Olive-crowned crescentchest

The olive-crowned crescentchest (Melanopareia maximiliani) is a species of bird in the family Melanopareiidae. It is found in Argentina, Bolivia, and Paraguay.[2]

Olive-crowned crescentchest
Melanopareia maximiliani 1847.jpg
Scientific classification edit
Kingdom: Animalia
Phylum: Chordata
Class: Aves
Order: Passeriformes
Family: Melanopareiidae
Genus: Melanopareia
Species:
M. maximiliani
Binomial name
Melanopareia maximiliani
(D'Orbigny, 1835)
Melanopareia maximiliani map.svg

Taxonomy and systematicsEdit

The crescentchests (genus Melanopareia) were previously included in family Rhinocryptidae, the tapaculos. A 2010 publication confirmed earlier work and created their present genus.[3][4] The olive-crowned crescentchest has three subspecies, the nominate Melanopareia maximiliani maximiliani, M. m. argentina, and M. m. pallida. The last has been suggested as a separate species due to vocal differences.[5] In addition, a subpopulation of M. m. pallida might be an undescribed taxon.[6]

DescriptionEdit

The olive-crowned crescentchest is 15 cm (5.9 in) long. Males weigh 17.1 to 18.0 g (0.60 to 0.63 oz), one female weighed 16.7 g (0.59 oz), and unsexed specimens weighed 16.9 to 18.2 g (0.60 to 0.64 oz). The nominate subspecies' crown and upperparts are olive-brown, the throat deep buff, and the chest and belly ochraceous. It has a narrow buff supercilium with a black mask below and a black crescent and chesnut band between the throat and chest. M. m. argentina is similar but has paler underparts. M. m. pallida is paler still, its throat is more cinnamon than buff, and the facial mask is a lighter black.[7]

Distribution and habitatEdit

The nominate subspecies of olive-crowned crescentchest is found in La Paz Department of western Bolivia. M. m. argentina is found from central Bolivia to northwestern Argentina. M. m. pallida is found in southeastern Bolivia, western Paraguay, and northern Argentina. The species generally inhabits dry scrub and grassy areas with small bushes, but M. m. pallida also frequents sawgrass in the Chaco Basin. It ranges in elevation mostly from 1,700 to 2,950 m (5,580 to 9,680 ft) but is found as low as 1,200 m (3,900 ft) in Argentina.[7]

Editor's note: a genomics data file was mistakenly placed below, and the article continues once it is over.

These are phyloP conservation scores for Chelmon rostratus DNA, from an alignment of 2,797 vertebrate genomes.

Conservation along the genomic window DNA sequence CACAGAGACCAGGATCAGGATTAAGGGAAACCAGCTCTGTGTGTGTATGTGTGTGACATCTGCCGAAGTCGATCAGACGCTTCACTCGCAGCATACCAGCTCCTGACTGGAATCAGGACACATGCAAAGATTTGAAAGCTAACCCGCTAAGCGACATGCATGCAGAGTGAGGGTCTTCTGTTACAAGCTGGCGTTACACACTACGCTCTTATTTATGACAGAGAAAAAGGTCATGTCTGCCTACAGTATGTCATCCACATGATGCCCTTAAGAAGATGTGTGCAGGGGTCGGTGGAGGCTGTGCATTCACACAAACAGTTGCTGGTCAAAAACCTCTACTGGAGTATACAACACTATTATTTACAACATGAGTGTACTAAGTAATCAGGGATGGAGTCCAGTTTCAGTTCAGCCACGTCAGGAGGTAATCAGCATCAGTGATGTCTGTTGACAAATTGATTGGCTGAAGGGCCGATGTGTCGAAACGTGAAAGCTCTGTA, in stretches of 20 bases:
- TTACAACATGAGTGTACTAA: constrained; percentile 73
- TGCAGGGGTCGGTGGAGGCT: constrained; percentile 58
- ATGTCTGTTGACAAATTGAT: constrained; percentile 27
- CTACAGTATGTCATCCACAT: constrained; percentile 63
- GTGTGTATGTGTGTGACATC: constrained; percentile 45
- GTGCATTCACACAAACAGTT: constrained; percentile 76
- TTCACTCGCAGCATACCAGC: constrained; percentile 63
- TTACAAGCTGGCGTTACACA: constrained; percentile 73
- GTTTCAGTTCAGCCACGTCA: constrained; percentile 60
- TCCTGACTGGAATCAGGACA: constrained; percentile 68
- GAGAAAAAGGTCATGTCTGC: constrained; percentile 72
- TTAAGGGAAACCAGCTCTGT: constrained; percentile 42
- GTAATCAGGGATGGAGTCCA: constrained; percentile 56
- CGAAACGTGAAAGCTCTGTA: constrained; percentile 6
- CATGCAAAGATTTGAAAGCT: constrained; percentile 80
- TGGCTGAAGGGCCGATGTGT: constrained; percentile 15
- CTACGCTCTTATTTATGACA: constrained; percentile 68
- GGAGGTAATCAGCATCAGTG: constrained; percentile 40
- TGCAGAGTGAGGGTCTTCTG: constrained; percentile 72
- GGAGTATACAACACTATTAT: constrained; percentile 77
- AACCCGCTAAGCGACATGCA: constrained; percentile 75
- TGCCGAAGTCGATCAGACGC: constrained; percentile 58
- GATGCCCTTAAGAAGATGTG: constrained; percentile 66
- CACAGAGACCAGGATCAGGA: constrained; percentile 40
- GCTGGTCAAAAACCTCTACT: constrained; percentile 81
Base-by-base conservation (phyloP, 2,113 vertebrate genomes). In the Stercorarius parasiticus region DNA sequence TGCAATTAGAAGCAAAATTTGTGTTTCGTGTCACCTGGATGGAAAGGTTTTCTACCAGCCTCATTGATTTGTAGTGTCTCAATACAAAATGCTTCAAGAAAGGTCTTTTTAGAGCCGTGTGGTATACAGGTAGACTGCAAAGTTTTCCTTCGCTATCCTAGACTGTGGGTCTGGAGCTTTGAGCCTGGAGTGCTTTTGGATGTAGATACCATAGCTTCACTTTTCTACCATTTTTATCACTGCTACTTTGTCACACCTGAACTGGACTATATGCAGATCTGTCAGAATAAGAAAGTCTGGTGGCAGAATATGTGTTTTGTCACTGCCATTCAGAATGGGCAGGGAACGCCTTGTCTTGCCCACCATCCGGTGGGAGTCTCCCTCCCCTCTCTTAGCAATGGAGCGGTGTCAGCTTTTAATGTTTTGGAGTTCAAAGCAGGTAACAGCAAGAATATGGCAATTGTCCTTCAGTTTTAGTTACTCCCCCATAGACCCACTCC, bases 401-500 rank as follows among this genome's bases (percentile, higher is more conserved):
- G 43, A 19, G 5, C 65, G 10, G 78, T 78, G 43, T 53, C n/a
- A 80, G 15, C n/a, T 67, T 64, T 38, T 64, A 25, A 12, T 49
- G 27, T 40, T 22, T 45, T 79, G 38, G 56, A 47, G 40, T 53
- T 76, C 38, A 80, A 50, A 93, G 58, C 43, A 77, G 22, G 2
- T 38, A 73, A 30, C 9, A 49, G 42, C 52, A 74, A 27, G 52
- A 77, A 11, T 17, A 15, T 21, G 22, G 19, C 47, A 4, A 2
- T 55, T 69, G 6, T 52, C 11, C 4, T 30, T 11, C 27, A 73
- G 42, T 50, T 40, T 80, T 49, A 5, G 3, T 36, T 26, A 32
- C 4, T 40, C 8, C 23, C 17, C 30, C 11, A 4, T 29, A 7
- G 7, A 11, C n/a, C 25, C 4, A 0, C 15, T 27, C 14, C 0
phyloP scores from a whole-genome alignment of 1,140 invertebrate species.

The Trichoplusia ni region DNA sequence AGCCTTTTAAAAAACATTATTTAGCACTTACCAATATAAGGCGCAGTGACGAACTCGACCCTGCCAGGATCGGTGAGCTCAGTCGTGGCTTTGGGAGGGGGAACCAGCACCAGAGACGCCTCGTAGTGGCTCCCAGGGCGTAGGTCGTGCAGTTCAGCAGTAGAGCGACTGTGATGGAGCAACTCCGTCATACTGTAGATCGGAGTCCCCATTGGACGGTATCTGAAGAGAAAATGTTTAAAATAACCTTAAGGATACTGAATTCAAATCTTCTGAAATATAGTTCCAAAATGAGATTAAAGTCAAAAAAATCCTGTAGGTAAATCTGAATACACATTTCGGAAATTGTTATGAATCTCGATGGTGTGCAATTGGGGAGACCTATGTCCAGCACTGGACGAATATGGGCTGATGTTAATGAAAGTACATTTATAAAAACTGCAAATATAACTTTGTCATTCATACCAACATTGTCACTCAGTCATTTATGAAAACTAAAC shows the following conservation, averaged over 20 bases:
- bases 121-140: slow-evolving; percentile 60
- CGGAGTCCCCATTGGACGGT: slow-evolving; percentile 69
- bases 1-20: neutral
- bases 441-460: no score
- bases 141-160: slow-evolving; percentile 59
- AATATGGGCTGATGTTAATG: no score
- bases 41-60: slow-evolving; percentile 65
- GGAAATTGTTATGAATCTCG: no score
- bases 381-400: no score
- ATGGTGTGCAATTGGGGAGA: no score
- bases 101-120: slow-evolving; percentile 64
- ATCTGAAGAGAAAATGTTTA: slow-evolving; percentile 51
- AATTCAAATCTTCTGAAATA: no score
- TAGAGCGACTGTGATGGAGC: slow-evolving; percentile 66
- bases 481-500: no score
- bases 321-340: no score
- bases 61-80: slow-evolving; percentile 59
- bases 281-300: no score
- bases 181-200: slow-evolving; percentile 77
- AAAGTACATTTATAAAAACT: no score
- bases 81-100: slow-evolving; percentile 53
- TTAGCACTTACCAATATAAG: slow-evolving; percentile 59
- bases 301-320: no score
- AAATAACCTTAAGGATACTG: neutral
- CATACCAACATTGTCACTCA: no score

BehaviorEdit

FeedingEdit

The olive-crowned crescentchest usually forages alone, but sometimes in pairs, by hopping through dense cover on or near the ground. Its diet has not been recorded.[7]

BreedingEdit

In Argentina the olive-crowned crescentchest breeds from September to December; an active nest was found in October in central Bolivia. Two nests of M. m. pallida were cups of vegetable fiber and palm leaves; they were hidden not far above the ground. One nest of M. m. argentina was a tunnel lined with grass. The species' clutch is two or three eggs.[7]

VocalizationEdit

The nominate olive-crowned crescentchest and M. m. argentina have two songs, one described as "chuck" notes [1] and the other as "chi" notes [2]. The song of M. m. pallida is faster [3]. The species' call is described as "chit chuck" [4].[7]

StatusEdit

The IUCN has assessed the olive-crowned crescentchest as being of Least Concern.[1] It is locally fairly common and in Argentina occurs in several protected areas.[7]

ReferencesEdit

  1. ^ a b BirdLife International (2016). "Olive-crowned Crescentchest Melanopareia maximiliani". IUCN Red List of Threatened Species. 2016. Retrieved 3 May 2021.
  2. ^ Gill, F.; Donsker, D.; Rasmussen, P. (January 2021). "IOC World Bird List (v 11.1)". Retrieved January 14, 2021.
  3. ^ Remsen, J. V., Jr., J. I. Areta, E. Bonaccorso, S. Claramunt, A. Jaramillo, D. F. Lane, J. F. Pacheco, M. B. Robbins, F. G. Stiles, and K. J. Zimmer. Version 19 January 2021. A classification of the bird species of South America. American Ornithological Society. https://www.museum.lsu.edu/~Remsen/SACCBaseline.htm retrieved January 19, 2021
  4. ^ Ericson, P.G.P.; Olson, S.L.; Irestedt, M.; Alvarenga, H.; Fjeldså, J. (2010). "Circumscription of a monophyletic family for the tapaculos (Aves: Rhinocryptidae): Psiloramphus [sic] in and Melanopareia out". Journal of Ornithology. 151: 337–345.
  5. ^ Krabbe, N., and T. S. Schulenberg. 2003. Family Rhinocryptidae (Tapaculos). Pp. 748–787 in “Handbook of the Birds of the World, Vol. 8. Broadbills to tapaculos." (J. del Hoyo, A. Elliot, and D. A. Christie). Lynx Edicions, Barcelona.
  6. ^ Boesman, P. (2016). Notes on the vocalizations of Olive-crowned Crescentchest (Melanopareia maximiliani). HBW Alive Ornithological Note 67. In: Handbook of the Birds of the World Alive. Lynx Edicions, Barcelona.
  7. ^ a b c d e f Krabbe, N. and T. S. Schulenberg (2020). Olive-crowned Crescentchest (Melanopareia maximiliani), version 1.0. In Birds of the World (J. del Hoyo, A. Elliott, J. Sargatal, D. A. Christie, and E. de Juana, Editors). Cornell Lab of Ornithology, Ithaca, NY, USA. https://doi.org/10.2173/bow.olccre1.01 retrieved May 3, 2021